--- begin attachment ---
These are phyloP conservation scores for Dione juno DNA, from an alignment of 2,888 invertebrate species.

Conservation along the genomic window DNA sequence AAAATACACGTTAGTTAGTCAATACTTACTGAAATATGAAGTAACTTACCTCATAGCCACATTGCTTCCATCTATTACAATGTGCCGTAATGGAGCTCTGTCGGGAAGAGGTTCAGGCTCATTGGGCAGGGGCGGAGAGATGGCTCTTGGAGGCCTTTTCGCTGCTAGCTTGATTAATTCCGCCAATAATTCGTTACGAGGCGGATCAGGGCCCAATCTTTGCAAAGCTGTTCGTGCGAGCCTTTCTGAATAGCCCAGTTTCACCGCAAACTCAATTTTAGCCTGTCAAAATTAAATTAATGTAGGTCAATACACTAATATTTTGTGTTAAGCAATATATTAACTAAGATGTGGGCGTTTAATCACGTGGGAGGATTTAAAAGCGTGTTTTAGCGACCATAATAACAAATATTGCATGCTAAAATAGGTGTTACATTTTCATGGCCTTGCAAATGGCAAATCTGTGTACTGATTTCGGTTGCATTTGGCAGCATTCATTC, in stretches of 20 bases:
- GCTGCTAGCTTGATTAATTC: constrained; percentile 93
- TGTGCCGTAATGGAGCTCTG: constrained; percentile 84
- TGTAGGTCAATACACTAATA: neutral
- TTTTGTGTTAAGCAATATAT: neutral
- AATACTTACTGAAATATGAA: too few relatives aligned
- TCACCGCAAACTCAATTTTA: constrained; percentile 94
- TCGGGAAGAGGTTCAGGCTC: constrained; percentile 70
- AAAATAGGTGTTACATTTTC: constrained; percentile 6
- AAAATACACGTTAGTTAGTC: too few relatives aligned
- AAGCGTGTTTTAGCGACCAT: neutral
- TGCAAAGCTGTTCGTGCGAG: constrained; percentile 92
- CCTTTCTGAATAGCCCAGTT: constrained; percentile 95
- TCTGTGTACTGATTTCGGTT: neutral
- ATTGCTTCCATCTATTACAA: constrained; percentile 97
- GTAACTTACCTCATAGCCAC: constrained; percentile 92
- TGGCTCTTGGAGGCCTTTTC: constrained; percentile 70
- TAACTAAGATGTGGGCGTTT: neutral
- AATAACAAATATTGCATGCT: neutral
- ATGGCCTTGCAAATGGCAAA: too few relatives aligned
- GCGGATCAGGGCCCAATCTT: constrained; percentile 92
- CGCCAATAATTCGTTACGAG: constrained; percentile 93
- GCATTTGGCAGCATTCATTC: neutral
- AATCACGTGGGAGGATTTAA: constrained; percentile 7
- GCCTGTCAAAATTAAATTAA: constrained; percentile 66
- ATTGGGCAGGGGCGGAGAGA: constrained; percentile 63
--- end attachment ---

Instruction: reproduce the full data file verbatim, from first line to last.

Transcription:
These are phyloP conservation scores for Dione juno DNA, from an alignment of 2,888 invertebrate species.

Conservation along the genomic window DNA sequence AAAATACACGTTAGTTAGTCAATACTTACTGAAATATGAAGTAACTTACCTCATAGCCACATTGCTTCCATCTATTACAATGTGCCGTAATGGAGCTCTGTCGGGAAGAGGTTCAGGCTCATTGGGCAGGGGCGGAGAGATGGCTCTTGGAGGCCTTTTCGCTGCTAGCTTGATTAATTCCGCCAATAATTCGTTACGAGGCGGATCAGGGCCCAATCTTTGCAAAGCTGTTCGTGCGAGCCTTTCTGAATAGCCCAGTTTCACCGCAAACTCAATTTTAGCCTGTCAAAATTAAATTAATGTAGGTCAATACACTAATATTTTGTGTTAAGCAATATATTAACTAAGATGTGGGCGTTTAATCACGTGGGAGGATTTAAAAGCGTGTTTTAGCGACCATAATAACAAATATTGCATGCTAAAATAGGTGTTACATTTTCATGGCCTTGCAAATGGCAAATCTGTGTACTGATTTCGGTTGCATTTGGCAGCATTCATTC, in stretches of 20 bases:
- GCTGCTAGCTTGATTAATTC: constrained; percentile 93
- TGTGCCGTAATGGAGCTCTG: constrained; percentile 84
- TGTAGGTCAATACACTAATA: neutral
- TTTTGTGTTAAGCAATATAT: neutral
- AATACTTACTGAAATATGAA: too few relatives aligned
- TCACCGCAAACTCAATTTTA: constrained; percentile 94
- TCGGGAAGAGGTTCAGGCTC: constrained; percentile 70
- AAAATAGGTGTTACATTTTC: constrained; percentile 6
- AAAATACACGTTAGTTAGTC: too few relatives aligned
- AAGCGTGTTTTAGCGACCAT: neutral
- TGCAAAGCTGTTCGTGCGAG: constrained; percentile 92
- CCTTTCTGAATAGCCCAGTT: constrained; percentile 95
- TCTGTGTACTGATTTCGGTT: neutral
- ATTGCTTCCATCTATTACAA: constrained; percentile 97
- GTAACTTACCTCATAGCCAC: constrained; percentile 92
- TGGCTCTTGGAGGCCTTTTC: constrained; percentile 70
- TAACTAAGATGTGGGCGTTT: neutral
- AATAACAAATATTGCATGCT: neutral
- ATGGCCTTGCAAATGGCAAA: too few relatives aligned
- GCGGATCAGGGCCCAATCTT: constrained; percentile 92
- CGCCAATAATTCGTTACGAG: constrained; percentile 93
- GCATTTGGCAGCATTCATTC: neutral
- AATCACGTGGGAGGATTTAA: constrained; percentile 7
- GCCTGTCAAAATTAAATTAA: constrained; percentile 66
- ATTGGGCAGGGGCGGAGAGA: constrained; percentile 63